|Nom de guerre||Insane Cultist|
|Drops||PSI caramel (1/128 chance)|
|Vulnerable to||PSI Fire, PSI Freeze|
|Location||Around Happy Happy Village|
Insane Cultists are enemies found in EarthBound. They are first encountered by Ness in their Happy Happy Village. As members of the Happy Happyist cult, they wear blue robes and cover their faces with blue stockings; the only clothing they wear that is not blue are their black shoes and tie, and their white gloves and ball at the end of the stocking. Insane Cultists also carry around a paintbrush and bucket full of blue paint, which they use in their paint attack.
Ness has to fight at least four Insane Cultists during the course of EarthBound; after Ness receives the Franklin Badge from the imprisoned Paula, he exits the cabin and Pokey Minch makes him fight two Insane Cultists and a Spiteful Crow. Later, two Insane Cultists have to be talked to and promptly fought to pass through the praying Happy Happyists to reach Carpainter.
In battle, their only means of offense is utilizing a paint-based attack, and the only other move they can use is calling for the help of another Insane Cultist to join the battle. If the Cultist keeps calling for help, Ness can end up being overwhelmed. After the Happy Happyist cult is disbanded due to their leader coming to his senses after being influenced by the Mani Mani statue, they can no longer be fought, and most of them disappear.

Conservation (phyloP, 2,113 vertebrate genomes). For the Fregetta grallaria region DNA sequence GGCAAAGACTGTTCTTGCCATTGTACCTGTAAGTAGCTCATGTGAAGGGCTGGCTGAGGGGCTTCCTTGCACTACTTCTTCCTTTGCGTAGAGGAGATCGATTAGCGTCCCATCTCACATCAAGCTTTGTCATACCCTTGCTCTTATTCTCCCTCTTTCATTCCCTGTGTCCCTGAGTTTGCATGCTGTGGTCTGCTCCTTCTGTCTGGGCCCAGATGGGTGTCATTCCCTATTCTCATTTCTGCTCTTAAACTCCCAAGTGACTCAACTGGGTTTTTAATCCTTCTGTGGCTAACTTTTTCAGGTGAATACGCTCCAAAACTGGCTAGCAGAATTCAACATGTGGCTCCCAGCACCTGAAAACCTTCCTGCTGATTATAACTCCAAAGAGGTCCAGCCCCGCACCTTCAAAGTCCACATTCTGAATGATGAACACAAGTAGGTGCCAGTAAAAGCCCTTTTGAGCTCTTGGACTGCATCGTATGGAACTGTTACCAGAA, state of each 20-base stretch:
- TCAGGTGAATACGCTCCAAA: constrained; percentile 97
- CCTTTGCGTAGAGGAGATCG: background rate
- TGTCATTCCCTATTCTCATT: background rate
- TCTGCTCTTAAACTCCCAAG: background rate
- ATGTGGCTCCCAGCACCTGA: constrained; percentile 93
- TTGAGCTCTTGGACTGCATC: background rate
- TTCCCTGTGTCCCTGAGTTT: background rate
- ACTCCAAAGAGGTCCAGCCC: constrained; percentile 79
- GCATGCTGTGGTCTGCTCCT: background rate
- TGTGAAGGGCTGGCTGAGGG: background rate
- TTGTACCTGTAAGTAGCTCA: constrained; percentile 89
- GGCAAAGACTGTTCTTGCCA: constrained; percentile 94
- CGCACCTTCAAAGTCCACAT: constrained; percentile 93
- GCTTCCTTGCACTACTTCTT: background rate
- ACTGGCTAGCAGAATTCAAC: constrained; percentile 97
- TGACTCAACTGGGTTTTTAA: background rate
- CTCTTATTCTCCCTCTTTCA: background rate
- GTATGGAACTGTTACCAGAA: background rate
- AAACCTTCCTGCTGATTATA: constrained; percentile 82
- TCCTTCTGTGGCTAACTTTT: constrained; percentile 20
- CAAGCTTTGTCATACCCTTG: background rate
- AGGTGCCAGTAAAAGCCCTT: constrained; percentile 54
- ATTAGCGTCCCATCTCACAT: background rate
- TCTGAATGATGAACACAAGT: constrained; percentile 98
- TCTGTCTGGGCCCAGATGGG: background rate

In the Japanese version of EarthBound, Mother 2, the Insane Cultists did not have the ball on the back of their hat, but had the letters "HH" embroided in the base of their hat. Translator Marcus Lindblom changed this in the English release, citing that the "H" on the hood looked too much like a "K", so thus avoiding any risk of similarities with the Klu Klux Klan.
- The phrase "I say, "Arm the torpedoes, full speed ahead !"... or something like that." by one of the cultists in the church is a reference to the famous order by Admiral David Farragut during the Battle of Mobile Bay: "Damn the torpedoes, full speed ahead!" Surprisingly, the original Japanese phrase is the same rather than some other reference.